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Updated: Monday, January 22, at 1:23 p.m.
Some of Harvard’s chief critics since Oct. 7 slammed interim University President Alan M. Garber ’76 for appointing Derek J. Penslar, a professor of Jewish history, to co-chair a presidential task force on combating antisemitism.
Garber’s selection of Penslar, who also serves as the director of Harvard’s Center for Jewish Studies, came under fire from an array of figures including billionaire Harvard donor Bill A. Ackman ’88 and former Harvard President Lawrence H. Summers over Penslar’s past public comments about Israel and allegations that he downplayed antisemitism on campus.
“Prof Penslar has publicly minimized Harvard’s anti-Semitism problem, rejected the definition used by the US government in recent years of anti-Semitism as too broad, invoked the need for the concept of settler colonialism in analyzing Israel, referred to Israel as an apartheid state and more,” Summers wrote in a Sunday post on X.
“None of this in my view is problematic for a professor at Harvard or even for a member of the task force but for the co-chair of an anti-Semitism task force that is being paralleled with an Islamophobia task force it seems highly problematic,” he added.
In particular, critics pointed to Penslar’s decision to sign an open letter in August — prior to Hamas’s Oct. 7 attack — that said “Israel’s long-standing occupation” of Gaza resulted in a “regime of apartheid.” Penslar also penned a Dec. 29 op-ed in The Crimson, in which he urged readers to rethink definitions of antisemitism that classify criticisms of Israel as antisemitic.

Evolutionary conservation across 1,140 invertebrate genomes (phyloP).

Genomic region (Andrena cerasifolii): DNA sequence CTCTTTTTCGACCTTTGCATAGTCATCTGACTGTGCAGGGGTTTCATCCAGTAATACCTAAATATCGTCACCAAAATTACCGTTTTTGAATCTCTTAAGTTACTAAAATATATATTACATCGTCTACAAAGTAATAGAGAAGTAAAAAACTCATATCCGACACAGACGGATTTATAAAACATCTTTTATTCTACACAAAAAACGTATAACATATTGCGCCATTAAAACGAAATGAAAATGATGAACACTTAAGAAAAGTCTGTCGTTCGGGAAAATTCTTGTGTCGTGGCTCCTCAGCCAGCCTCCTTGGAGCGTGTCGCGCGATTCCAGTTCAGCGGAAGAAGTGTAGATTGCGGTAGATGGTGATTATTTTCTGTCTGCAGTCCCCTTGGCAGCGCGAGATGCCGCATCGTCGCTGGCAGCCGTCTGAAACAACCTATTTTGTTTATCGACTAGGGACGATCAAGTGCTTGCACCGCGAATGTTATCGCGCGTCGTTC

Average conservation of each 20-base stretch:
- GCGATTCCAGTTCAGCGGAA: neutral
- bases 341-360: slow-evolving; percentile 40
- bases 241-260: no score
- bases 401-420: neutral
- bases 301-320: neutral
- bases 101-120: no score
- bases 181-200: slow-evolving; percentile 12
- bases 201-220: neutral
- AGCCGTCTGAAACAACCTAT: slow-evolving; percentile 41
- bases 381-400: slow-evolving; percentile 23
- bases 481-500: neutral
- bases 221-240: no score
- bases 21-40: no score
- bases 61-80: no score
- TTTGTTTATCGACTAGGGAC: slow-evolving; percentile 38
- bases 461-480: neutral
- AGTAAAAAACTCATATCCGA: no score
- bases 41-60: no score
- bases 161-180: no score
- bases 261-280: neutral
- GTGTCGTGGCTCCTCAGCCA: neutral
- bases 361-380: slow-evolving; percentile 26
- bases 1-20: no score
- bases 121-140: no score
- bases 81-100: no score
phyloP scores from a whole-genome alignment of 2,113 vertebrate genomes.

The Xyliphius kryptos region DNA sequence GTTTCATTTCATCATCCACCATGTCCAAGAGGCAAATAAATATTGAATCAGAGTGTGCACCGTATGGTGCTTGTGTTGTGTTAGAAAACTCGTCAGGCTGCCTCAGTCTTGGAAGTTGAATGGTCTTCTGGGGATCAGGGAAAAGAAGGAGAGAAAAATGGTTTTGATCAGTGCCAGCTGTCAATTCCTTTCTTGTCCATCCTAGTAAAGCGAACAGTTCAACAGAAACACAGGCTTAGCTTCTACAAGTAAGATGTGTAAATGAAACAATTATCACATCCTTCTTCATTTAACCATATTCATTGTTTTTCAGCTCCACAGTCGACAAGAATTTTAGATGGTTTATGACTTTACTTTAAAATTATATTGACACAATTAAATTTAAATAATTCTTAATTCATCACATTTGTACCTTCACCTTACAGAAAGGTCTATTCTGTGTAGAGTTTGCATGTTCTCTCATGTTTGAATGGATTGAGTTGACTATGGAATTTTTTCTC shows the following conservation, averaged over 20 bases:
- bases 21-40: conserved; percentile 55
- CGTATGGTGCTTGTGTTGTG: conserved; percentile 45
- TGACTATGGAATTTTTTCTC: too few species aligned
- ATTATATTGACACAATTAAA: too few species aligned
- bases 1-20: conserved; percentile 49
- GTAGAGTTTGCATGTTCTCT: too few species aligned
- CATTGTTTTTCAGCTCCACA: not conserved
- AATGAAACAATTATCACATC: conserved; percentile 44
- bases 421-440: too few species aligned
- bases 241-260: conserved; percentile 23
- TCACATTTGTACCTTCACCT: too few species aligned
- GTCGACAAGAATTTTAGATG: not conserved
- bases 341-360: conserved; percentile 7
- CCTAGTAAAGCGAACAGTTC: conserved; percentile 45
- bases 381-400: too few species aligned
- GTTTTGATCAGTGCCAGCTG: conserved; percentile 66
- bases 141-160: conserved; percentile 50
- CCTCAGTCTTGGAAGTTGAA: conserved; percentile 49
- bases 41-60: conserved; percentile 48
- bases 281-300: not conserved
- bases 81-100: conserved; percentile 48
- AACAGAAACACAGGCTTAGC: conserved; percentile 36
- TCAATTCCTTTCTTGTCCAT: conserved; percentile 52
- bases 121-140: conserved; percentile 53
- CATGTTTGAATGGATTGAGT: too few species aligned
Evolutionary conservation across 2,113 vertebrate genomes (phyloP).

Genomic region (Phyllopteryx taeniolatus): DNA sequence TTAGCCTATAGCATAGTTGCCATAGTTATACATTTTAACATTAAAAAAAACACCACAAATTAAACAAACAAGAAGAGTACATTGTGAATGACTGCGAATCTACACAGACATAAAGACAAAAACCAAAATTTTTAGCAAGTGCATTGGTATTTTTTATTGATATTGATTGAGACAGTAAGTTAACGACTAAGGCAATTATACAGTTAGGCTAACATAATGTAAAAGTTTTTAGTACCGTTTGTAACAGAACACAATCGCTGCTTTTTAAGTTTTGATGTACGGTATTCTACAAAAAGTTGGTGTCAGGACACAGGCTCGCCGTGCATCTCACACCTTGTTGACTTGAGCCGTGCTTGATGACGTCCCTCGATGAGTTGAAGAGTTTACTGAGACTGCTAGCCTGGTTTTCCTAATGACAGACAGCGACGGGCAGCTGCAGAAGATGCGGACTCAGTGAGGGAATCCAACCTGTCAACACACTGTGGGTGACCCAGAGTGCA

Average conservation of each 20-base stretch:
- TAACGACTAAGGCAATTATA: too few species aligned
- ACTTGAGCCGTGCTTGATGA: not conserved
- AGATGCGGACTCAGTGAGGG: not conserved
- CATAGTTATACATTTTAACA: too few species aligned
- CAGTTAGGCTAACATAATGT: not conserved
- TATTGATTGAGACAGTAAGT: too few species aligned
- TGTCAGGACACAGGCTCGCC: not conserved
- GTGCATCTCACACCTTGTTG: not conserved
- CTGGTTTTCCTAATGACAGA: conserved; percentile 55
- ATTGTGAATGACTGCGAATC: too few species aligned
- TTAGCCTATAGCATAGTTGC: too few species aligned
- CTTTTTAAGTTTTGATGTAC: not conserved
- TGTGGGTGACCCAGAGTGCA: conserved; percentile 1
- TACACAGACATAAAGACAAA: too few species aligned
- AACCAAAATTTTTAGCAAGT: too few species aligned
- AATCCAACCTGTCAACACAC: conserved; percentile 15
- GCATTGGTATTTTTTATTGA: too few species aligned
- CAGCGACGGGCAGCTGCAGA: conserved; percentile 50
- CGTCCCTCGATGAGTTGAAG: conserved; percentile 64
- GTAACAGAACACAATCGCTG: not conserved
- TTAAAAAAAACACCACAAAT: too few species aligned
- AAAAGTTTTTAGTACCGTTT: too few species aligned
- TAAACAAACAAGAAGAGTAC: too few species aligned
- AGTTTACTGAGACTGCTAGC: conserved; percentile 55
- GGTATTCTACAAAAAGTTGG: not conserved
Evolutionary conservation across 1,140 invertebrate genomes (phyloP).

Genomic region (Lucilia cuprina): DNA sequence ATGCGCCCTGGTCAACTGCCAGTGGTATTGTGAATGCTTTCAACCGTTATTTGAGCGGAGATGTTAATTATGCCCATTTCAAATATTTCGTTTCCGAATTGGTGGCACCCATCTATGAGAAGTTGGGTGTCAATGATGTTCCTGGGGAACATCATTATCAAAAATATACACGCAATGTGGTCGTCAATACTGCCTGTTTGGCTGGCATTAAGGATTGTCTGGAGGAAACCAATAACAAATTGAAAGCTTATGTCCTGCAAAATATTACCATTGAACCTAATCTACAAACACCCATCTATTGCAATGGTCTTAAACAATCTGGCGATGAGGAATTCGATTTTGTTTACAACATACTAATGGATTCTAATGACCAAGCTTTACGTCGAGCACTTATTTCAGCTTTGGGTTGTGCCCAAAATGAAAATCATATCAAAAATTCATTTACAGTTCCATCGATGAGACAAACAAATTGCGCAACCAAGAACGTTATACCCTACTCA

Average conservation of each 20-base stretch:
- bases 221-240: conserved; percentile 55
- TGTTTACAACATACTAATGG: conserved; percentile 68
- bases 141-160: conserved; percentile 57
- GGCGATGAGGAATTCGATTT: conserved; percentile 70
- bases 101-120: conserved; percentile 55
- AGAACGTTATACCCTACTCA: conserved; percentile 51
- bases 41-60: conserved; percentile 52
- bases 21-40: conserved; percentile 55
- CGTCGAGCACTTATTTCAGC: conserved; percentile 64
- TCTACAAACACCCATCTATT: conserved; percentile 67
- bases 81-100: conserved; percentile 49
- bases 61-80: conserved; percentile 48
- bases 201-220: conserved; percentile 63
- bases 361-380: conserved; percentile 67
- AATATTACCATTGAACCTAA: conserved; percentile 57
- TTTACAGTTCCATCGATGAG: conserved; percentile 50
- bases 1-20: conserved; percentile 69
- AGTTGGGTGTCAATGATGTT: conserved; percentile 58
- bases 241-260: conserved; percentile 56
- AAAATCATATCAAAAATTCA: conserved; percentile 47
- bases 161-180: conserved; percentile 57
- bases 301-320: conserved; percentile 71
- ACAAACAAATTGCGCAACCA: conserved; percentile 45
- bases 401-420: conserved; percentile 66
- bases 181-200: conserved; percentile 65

Some of Penslar’s colleagues, however, were quick to come to his defense. Harvard Government professor Steven Levitsky bashed Penslar’s critics in an interview for attempting to undermine academic freedom and exert influence over the University’s administrative decision-making.
“The University has to maintain independence from outside political forces seeking to shape its agenda,” he said. “Outside forces — Congresspeople, donors, activists — have every right to opine about Harvard or about Harvard’s policies or its leaders, but they cannot be the ones dictating who the president of Harvard is, they can’t be the ones dictating what our policies are, they can’t be the ones dictating how our committees are staffed.”
“That’s up to the Harvard faculty, administration, and students,” Levitsky added.
Penslar’s defenders — a group that includes the American Academy for Jewish Research and several professors at Harvard — also emphasized the strength of his scholarly record on antisemitism and Israeli history.